Further steps towards fairer bank fees

Fairer bank charges were among the coalition government's post-election pledges, so it's no surprise to see banks continuing to tweak their tariffs for both authorised and unauthorised borrowing.

RBS and NatWest are the latest providers to announce a bank charges revamp that includes the introduction of text and e-mail balance alerts. They will take effect on 1 February 2011.

The new structure will see the number of fees for non-agreed borrowing being reduced, with the 20 monthly maintenance charge, the 15 paid referral fee and interest charges on unauthorised borrowing all being scrapped.

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They will be replaced with a daily fee of 6, payable every day for which you are more than 6 overdrawn or more than 6 over your agreed overdraft limit. Also the 5 fee for a rejected transaction (maximum 50 per month) rises to 6 (60 per month).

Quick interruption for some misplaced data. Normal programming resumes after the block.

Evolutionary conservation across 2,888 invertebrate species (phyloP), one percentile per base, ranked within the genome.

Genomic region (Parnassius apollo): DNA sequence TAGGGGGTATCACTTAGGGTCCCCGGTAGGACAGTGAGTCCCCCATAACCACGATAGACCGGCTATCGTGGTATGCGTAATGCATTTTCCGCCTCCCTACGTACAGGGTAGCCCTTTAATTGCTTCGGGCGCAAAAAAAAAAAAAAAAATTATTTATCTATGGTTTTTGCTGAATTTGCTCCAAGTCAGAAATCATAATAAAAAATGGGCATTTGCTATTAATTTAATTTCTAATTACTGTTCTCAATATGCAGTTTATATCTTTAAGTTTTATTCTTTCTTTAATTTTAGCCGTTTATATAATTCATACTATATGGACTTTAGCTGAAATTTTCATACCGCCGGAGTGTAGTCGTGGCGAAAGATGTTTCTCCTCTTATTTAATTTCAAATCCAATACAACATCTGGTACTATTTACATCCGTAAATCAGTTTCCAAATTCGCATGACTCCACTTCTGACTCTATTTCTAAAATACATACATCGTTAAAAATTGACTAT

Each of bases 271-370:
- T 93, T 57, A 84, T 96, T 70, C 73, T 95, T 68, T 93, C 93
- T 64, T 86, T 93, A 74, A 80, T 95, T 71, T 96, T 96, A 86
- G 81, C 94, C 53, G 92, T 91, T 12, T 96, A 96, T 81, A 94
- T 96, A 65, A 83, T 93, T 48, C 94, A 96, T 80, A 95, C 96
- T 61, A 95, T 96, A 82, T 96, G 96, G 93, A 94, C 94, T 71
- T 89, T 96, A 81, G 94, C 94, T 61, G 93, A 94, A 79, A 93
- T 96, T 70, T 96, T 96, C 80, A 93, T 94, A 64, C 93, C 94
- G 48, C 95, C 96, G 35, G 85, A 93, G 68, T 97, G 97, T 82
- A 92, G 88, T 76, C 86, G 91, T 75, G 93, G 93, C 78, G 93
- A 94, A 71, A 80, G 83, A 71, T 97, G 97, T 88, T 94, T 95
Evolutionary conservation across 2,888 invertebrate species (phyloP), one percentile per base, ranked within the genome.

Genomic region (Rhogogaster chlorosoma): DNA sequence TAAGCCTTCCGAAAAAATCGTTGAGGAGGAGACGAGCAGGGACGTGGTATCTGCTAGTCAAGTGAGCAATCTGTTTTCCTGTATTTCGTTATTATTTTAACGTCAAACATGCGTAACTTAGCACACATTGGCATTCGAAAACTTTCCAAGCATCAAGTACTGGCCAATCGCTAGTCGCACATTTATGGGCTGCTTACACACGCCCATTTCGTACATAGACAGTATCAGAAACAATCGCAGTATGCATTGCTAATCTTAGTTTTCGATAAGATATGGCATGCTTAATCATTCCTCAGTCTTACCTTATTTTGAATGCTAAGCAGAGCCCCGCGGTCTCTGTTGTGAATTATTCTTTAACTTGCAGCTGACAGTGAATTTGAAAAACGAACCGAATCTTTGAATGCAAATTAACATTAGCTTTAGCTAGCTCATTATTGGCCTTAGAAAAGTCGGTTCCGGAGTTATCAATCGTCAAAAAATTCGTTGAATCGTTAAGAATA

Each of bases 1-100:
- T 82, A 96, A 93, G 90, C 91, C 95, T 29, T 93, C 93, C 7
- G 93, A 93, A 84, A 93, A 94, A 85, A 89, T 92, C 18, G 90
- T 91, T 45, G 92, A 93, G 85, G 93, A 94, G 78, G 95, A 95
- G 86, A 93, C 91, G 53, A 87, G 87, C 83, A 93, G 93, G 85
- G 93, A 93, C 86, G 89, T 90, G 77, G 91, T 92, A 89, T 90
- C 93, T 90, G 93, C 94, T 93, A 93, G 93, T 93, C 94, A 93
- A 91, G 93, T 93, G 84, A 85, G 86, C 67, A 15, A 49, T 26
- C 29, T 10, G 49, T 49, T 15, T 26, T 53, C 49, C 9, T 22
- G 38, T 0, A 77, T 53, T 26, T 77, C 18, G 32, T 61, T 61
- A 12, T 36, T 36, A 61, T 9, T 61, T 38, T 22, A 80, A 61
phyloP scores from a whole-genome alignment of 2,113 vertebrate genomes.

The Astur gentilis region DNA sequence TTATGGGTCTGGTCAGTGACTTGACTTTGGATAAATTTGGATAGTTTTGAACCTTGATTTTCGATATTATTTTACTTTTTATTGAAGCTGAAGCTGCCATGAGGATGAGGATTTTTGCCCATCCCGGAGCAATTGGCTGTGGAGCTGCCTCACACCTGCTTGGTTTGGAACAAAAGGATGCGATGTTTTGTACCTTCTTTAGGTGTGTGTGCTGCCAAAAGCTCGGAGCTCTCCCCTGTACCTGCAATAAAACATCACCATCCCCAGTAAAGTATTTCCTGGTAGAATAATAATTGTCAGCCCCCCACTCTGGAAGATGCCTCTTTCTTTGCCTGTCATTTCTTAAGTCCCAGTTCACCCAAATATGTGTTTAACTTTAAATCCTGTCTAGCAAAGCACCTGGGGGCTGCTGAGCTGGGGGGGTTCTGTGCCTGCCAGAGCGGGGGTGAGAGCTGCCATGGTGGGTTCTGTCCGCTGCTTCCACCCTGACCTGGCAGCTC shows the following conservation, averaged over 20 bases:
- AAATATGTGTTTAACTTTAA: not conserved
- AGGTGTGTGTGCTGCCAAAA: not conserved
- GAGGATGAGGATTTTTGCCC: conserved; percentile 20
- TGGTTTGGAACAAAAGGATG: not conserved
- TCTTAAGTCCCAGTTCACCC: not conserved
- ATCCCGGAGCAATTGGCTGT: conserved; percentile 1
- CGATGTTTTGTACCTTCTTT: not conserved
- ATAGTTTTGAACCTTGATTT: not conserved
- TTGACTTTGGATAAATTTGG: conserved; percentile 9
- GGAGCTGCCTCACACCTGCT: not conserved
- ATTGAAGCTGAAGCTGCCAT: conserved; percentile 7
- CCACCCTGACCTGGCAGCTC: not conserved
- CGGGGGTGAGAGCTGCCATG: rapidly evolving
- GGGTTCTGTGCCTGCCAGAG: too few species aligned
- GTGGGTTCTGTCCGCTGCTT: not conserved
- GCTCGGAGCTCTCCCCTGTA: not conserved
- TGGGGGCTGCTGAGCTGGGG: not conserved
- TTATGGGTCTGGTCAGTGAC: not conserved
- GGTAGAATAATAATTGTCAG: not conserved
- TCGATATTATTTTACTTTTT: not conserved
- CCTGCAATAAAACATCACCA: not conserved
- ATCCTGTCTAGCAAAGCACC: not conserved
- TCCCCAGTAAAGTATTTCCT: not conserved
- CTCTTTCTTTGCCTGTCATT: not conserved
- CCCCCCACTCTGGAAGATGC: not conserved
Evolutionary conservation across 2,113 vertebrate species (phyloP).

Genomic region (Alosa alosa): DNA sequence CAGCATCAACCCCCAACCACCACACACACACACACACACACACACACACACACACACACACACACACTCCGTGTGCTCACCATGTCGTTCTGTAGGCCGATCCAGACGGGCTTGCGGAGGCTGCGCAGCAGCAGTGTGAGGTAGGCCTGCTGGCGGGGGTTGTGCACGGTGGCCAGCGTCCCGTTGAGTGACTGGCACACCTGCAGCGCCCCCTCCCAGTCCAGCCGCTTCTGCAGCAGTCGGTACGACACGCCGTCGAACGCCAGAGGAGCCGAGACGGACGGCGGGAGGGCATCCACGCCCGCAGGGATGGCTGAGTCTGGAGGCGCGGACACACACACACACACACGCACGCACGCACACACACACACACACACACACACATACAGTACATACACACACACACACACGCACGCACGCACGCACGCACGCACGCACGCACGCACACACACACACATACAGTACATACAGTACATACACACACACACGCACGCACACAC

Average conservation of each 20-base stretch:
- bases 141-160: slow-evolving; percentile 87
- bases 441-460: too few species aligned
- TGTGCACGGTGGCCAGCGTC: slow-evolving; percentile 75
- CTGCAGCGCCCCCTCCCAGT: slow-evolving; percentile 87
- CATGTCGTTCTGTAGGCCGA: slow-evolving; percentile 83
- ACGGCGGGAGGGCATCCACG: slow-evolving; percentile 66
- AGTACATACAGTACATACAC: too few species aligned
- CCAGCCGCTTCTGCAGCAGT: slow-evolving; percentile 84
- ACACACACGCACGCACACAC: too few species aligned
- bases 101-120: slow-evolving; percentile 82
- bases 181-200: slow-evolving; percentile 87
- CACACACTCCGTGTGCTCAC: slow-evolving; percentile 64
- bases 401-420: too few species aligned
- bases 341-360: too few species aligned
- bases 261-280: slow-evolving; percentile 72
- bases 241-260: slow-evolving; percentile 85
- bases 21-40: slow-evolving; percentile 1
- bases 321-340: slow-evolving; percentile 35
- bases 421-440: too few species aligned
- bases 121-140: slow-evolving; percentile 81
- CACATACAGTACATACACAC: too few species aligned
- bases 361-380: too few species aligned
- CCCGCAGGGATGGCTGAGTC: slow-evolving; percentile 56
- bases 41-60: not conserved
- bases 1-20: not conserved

While the fees are easier to understand and more transparent, I still feel that customers deserve to be given greater leeway than a mere 6 buffer before charges are incurred.

However, on a brighter note, most RBS/NatWest customers will now pay less for unauthorised borrowing apart from those overdrawn for at least 20 days per month, but if that's the case it's probably time to review your finances anyway.

The tariff is similar to Bank of Scotland's 5 daily charge for exceeding your limit, although RBS doesn't charge daily fees for authorised borrowing, unlike Bank of Scotland at 1 a day. There will be no change to RBS or NatWest fees for arranged overdrafts, with interest still charged at up to 19.89 per cent.

The recent Bacs Family Finance Tracker research revealed that 30 per cent of consumers don't check their bank statements or know when payments are due to be taken from their accounts, so the introduction of a new text and e-mail alerts service, letting you know when you're getting close to your limit, should help some customers avoid unauthorised fees.

• Andrew Hagger is head of communications at www.moneynet.co.uk